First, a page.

What do you do with your train tickets when the journey's over? Maybe they go straight into the bin or get lost at the bottom of your bag for a few months. Perhaps they're given to your employer for reimbursement or used as a bookmark. Or maybe you're the type who likes to get arty, like the ten examples below. Welcome to the incredibly creative world of old train tickets.
1: Create a family of cute little owls and name them after your favourite places. Hull Trains destinations make good owl names, especially Grantham and Selby.
2: Sketching is a great way to pass the time, develop your skills and express yourself, and this artist has really gone all out by designing a full cast of characters, from a surly policeman to a lady beneath a sky full of stars.
3: This mosaic is fantastic and made entirely out of train tickets. Do you think you could create one of a celebrity, historical figure or family member?
4: Bet you a tenner that the girls in the Hull Trains offices will soon be wearing amazing ticket dresses of their own.
5: Isn't this beautiful? It's almost mesmerising. Such precision, such dedication, such expertise, such a massive amount of tickets!
6: A bit of a cheat because they're actually bus tickets but too good to leave out, especially because you can see the different designs used by various countries.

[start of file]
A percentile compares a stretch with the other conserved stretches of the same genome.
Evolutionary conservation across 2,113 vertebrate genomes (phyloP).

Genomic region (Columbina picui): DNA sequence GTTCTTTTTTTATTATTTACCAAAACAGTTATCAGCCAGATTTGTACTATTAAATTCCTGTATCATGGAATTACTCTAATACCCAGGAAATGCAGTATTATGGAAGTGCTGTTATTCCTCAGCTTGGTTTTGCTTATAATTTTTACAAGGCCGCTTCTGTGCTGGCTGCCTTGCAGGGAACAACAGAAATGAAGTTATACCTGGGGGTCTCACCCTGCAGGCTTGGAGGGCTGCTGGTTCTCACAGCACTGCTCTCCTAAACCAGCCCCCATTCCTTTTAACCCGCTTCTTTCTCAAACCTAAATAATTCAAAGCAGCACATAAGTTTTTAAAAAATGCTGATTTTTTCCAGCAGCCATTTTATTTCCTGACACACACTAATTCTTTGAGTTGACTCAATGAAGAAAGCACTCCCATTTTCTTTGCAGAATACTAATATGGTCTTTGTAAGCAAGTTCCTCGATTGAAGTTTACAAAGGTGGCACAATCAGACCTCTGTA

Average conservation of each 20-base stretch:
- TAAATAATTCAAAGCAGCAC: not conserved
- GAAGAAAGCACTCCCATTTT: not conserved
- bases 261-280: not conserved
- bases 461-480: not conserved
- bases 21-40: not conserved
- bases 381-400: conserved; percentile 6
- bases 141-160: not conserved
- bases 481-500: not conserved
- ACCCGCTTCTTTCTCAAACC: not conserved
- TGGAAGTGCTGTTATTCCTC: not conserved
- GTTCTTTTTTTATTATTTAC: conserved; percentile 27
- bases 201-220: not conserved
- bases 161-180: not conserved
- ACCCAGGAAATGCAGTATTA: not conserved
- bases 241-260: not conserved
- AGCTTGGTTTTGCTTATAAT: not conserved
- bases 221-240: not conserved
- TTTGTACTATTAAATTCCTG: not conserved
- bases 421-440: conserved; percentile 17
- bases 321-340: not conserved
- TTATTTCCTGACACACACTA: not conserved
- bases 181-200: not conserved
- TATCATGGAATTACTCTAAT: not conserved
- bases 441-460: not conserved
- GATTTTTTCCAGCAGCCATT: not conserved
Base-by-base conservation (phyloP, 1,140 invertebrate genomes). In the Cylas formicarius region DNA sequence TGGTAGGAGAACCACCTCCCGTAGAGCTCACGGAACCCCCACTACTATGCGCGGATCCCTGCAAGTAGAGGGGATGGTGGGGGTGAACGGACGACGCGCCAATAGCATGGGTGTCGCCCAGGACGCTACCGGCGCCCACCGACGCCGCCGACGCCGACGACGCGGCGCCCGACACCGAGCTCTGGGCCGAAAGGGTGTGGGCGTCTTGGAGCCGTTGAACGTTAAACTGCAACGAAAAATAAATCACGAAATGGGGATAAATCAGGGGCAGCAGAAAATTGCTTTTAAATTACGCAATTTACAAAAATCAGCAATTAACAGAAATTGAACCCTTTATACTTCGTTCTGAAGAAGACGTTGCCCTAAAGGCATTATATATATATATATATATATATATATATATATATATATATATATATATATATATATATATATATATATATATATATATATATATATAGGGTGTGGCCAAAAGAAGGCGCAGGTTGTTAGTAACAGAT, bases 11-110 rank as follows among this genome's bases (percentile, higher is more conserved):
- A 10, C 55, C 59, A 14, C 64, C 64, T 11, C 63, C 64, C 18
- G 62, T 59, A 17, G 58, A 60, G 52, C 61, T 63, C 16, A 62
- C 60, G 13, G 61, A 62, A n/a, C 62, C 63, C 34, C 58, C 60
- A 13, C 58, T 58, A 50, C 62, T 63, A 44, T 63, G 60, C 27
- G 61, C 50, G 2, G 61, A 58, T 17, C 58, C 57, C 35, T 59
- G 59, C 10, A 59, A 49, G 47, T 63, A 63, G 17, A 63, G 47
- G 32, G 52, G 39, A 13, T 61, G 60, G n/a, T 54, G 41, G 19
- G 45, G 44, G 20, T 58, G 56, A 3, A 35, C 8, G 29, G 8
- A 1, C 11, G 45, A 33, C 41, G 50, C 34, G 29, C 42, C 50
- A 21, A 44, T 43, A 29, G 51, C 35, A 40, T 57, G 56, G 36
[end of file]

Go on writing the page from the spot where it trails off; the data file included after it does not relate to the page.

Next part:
7: This could be a lightshade, or maybe it's a centrepiece for the dinner table, or a very large paperweight. Either way, turning train tickets into decorative items for use around the home is sooooo in right now, darling.
8: Such a simple idea, cutting out the skylines of where you came from (Liverpool) and where you are now (London), yet so wonderfully effective.
9: Forget about looking for a needle in a haystack, it's all about threading a needle on a train track.
10: If you really want to show off just how often you travel by train, you need to not only make a collage using all of your tickets, but also blatantly communicate how much they cost you. (Here are a couple of fun train facts that pay reference to the price: In 1926, the Soviet Union launched its first electric railway, and in 1980 the Oslo Tunnel opened, connecting the eastern and western networks of Norway.)